Turtle Dove arriving on time for the visitors ! (c) Bark

Wednesday, 21 June 2017

Mid-June roundup.


Common Tern (c) Oz

Despite the hot sun the moor is still lush and green, but that will not be the case for long if this current hot spell persists. As the long grasses set seed sand the sun sucks the moisture out of the vegetation so the predominant colours will become less verdant and vibrant. Birders often refer to this part of the summer as the “birding doldrums” but there is still plenty on the reserve to interest and excite.
We have added two more species to the year–list, which had been moribund on one hundred and forty for a number of weeks. Quail have been heard calling regularly on both the Closes and on Ashgrave. Last year we failed to record this erratic visitor at all. In addition, there were a pair of Mandarin Ducks on the lagoon in front of the first screen on Saturday morning. They were perched on the dead willow in the water where a party of seven had spent much of last autumn. The drake was not quite as spectacular as they are when freshly plumaged as he is beginning to go into eclipse.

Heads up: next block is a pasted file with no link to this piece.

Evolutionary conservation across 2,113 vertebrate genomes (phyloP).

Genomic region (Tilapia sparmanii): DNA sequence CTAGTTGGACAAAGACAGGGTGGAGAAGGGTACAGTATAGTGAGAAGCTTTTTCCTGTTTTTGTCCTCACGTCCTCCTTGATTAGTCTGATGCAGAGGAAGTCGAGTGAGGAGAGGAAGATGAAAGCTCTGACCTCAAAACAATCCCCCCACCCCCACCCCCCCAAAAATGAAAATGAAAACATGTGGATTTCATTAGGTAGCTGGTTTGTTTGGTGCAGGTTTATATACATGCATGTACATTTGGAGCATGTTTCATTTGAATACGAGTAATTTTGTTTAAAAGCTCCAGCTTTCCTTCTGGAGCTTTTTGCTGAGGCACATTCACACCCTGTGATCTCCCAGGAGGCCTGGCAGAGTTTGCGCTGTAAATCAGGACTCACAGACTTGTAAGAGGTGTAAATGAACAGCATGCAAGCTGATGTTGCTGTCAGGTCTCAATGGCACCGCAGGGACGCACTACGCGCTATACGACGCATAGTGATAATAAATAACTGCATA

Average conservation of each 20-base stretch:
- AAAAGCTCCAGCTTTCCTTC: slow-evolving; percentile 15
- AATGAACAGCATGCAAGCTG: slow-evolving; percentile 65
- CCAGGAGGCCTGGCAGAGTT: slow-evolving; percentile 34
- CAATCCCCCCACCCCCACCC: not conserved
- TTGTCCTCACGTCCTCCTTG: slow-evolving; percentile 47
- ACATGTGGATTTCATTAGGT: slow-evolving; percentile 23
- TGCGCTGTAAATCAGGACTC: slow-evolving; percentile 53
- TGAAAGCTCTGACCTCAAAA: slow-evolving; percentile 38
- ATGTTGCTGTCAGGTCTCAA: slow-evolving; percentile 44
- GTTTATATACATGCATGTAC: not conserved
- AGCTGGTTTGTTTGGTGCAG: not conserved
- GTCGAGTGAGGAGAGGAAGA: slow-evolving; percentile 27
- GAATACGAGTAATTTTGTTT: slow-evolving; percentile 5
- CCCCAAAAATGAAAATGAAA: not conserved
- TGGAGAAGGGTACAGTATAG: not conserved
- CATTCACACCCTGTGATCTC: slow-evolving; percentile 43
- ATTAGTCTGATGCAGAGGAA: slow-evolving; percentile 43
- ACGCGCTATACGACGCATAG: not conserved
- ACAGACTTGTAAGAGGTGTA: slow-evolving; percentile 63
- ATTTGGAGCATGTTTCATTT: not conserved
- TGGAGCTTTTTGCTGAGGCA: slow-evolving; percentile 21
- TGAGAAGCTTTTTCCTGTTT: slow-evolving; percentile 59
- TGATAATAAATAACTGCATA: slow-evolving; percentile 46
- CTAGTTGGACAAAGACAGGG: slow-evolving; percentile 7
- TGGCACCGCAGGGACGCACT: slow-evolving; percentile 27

Mandarins (c) Oz
In the same area, we have been seeing more Bittern movements, it seems likely that there are two birds frequenting two different locations, one in the northern reedbed and the other in the southern. These are likely to be females making feeding flights, as their progeny increase in size and develop larger appetites so the frequency of these flights will increase. The male Bitterns take no part at all in raising the young!
Bittern over southern lagoon (c) Bark
On Sunday morning at the second screen, we were really pleased to see the first tiny fluffy chicks out on the tern raft. There are nine pairs of Common Terns taking advantage of this artificial island and we hope that they might be less susceptible to avian predation with so many sharp eyes and sharp beaks ready to harass raptors that come too close. Which was exactly what we saw on Sunday when one of the Marsh harriers strayed into their airspace.

Tern going in for an attack (c) Bark
They are very fast and very agile and as I mentioned have very sharp dagger like bills. It was hot for the sitting birds and they were panting to try to regulate their temperature. Every so often one would lift off the raft and splash and bathe in the water close by, this must help the cooling process and presumably it will also help to cool the chicks when the damp parent returns.